Mozilla Is Finally Developing An iPad Browser
Michael Harper for redOrbit.com
Apple is not a completely arrogant company. Sure, they would rather we classify them as “confident” rather than arrogant, but the point remains: They feel they are right more often than they are wrong.
And there´s nothing wrong with that, really. Take, for instance, their nearly air-tight production system. Everything from concept to design to software is done in house because they believe they can do it best. Then, when it comes time to build the thing, they call for help from Foxconn and others because, while it may pain them to say it, these manufacturers are better equipped to roll millions of devices out of their doors.
Therefore, it´s entirely likely Apple feels they´ve nailed the whole “mobile browser” thing. They may feel some companies are doing better in some regards, and if Apple wants to improve their browser to that end, they´ll make sure they have it right before they roll it out.
This doesn´t mean that everyone feels Safari has got it right, or that they don´t have a pretty good idea on how mobile web browsers should work themselves.
Enter Mozilla´s “Junior,” a simple web browser for iPad. According to the Mozilla team, Junior is going to make “browsing more fun” with its ergonomic design and “magazine feel” appearance.
Junior is also Mozilla´s first foray into the world of iOS, a surprising fact considering their popular Firefox browser is currently the second most popular browser in the world with over 28% of the global market. Calling Safari on the iPad “a pretty miserable experience,” Firefox product designer Alex Limi introduced Junior in a video on Mozilla´s website.
“We wanted to make something entirely new. We wanted to look into how we could reinvent the browser for a new form factor.”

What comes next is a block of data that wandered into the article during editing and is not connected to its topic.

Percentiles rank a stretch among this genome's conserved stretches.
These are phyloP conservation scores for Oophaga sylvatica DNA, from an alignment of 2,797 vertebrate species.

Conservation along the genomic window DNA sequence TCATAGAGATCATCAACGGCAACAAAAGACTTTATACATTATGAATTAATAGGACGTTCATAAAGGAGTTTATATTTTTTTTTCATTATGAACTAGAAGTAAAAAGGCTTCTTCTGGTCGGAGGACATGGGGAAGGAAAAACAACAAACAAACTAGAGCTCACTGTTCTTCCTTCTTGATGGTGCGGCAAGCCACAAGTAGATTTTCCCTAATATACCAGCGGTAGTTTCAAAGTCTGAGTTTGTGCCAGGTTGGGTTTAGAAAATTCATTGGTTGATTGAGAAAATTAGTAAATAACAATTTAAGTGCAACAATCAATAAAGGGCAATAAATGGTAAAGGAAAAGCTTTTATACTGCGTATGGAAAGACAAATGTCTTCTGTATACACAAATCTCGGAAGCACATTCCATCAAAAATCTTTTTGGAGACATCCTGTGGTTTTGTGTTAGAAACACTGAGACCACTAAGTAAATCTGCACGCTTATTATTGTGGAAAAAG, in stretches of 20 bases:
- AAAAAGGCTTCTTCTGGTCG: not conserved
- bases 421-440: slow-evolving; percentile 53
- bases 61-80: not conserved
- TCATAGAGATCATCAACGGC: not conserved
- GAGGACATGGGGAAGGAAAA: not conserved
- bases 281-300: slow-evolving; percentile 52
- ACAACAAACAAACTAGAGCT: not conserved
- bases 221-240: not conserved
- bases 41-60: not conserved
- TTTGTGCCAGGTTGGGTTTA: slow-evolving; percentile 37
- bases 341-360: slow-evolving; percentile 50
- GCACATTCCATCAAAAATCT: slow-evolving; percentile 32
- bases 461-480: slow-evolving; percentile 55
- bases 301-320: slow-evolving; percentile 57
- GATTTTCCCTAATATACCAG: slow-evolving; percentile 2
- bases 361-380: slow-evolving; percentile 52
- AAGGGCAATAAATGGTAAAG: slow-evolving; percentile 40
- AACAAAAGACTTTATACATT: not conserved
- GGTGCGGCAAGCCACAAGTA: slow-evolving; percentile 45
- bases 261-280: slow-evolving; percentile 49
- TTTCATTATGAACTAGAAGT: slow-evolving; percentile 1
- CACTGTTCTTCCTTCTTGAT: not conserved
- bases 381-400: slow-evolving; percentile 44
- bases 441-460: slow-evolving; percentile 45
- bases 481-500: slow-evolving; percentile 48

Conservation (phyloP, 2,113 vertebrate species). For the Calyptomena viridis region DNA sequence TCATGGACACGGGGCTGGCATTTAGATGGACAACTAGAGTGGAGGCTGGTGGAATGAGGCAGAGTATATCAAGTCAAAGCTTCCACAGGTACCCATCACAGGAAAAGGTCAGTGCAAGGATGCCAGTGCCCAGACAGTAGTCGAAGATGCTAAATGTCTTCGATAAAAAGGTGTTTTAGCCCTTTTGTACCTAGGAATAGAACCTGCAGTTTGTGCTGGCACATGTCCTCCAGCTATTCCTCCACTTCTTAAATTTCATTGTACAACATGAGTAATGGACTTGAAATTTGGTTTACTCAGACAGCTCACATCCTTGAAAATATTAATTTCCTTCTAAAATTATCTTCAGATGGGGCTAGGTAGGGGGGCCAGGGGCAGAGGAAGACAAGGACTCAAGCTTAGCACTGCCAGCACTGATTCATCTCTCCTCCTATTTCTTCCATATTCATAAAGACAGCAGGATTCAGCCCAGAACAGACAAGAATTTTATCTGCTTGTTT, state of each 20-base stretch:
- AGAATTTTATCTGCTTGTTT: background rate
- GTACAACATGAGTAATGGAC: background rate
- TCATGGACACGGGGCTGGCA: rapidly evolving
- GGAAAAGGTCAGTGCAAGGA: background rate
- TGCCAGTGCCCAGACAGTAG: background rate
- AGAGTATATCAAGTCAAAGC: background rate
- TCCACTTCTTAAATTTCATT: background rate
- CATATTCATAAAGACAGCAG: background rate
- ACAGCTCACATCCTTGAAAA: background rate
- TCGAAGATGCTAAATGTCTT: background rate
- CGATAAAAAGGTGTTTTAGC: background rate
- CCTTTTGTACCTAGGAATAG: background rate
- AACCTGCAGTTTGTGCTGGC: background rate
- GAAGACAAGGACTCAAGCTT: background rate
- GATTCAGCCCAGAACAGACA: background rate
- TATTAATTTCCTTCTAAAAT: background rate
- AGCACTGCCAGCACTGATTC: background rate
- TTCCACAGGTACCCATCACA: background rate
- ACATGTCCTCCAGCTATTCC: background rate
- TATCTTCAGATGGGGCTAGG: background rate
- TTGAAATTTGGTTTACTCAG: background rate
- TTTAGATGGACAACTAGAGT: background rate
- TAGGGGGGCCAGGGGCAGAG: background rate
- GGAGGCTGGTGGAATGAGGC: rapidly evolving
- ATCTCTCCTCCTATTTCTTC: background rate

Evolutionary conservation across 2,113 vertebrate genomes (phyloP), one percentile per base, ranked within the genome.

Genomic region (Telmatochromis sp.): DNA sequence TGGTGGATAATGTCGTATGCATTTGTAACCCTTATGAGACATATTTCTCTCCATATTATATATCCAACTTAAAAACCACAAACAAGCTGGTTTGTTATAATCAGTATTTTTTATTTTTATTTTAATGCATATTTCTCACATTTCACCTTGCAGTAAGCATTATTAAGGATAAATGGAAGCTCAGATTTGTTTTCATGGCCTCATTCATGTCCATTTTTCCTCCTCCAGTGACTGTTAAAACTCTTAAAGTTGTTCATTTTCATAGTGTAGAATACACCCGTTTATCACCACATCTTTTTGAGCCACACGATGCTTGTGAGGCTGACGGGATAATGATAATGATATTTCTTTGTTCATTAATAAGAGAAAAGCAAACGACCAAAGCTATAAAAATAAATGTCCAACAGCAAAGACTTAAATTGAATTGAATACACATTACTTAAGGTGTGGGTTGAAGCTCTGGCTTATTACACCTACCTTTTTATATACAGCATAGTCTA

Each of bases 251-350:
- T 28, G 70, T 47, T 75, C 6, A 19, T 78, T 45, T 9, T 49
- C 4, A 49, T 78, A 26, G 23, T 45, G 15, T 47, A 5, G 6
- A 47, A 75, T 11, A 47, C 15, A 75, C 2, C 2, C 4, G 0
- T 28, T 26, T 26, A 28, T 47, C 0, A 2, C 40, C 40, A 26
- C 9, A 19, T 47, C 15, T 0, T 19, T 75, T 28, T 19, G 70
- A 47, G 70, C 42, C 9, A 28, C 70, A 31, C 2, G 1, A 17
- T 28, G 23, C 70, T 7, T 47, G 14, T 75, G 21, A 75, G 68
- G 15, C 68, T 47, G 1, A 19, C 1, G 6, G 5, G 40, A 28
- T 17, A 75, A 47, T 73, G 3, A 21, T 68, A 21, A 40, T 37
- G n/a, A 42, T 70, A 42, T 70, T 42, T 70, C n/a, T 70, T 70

Limi did, in the name of fairness, say Safari was the best browser out there, no matter how “sucky” it is.
The entire experience is full screen, meaning there are no tabs or toolbars in Junior. Immediately noticeable are two buttons on either side of the screen: A “back” button on the left and a “plus” button on the right. Thus, their claims of an ergonomic design. When held in portrait mode, these two buttons should lie just beneath the thumbs, further adding to the magazine feel of the browser. The back button, of course, takes you back one page. The plus button brings up many familiar actions, such as recents and search. This is also where you´ll be able to type in your URLs and store a list of your favorite sites. These two buttons can also be expanded to reveal 6 operations, though Mozilla has yet to finalize what these options will be.
Based purely on the video, the entire UI looks very clean, very organized and very simple.
Does your iPad get passed around between family members at your house? The team at Mozilla has addressed this common complaint by adding multi-user support, allowing different accounts to store different preferences such as favorite sites. Swiping left in the browser brings up the user login page. Mozilla also says they will put other options on this page, such as an option for private browsing. Users will also have the option to lock their account with a password, you know, just in case.
At this point, “Junior” is more of an idea than an actual, shippable product. Though promising, the team at Mozilla has some decisions to make before they finalize the app and ship it off to Cupertino for approval. For now, it´s very interesting to see how other teams envision how a mobile browser should work. When Junior launches, he will likely be a welcome addition for millions of Firefox fans.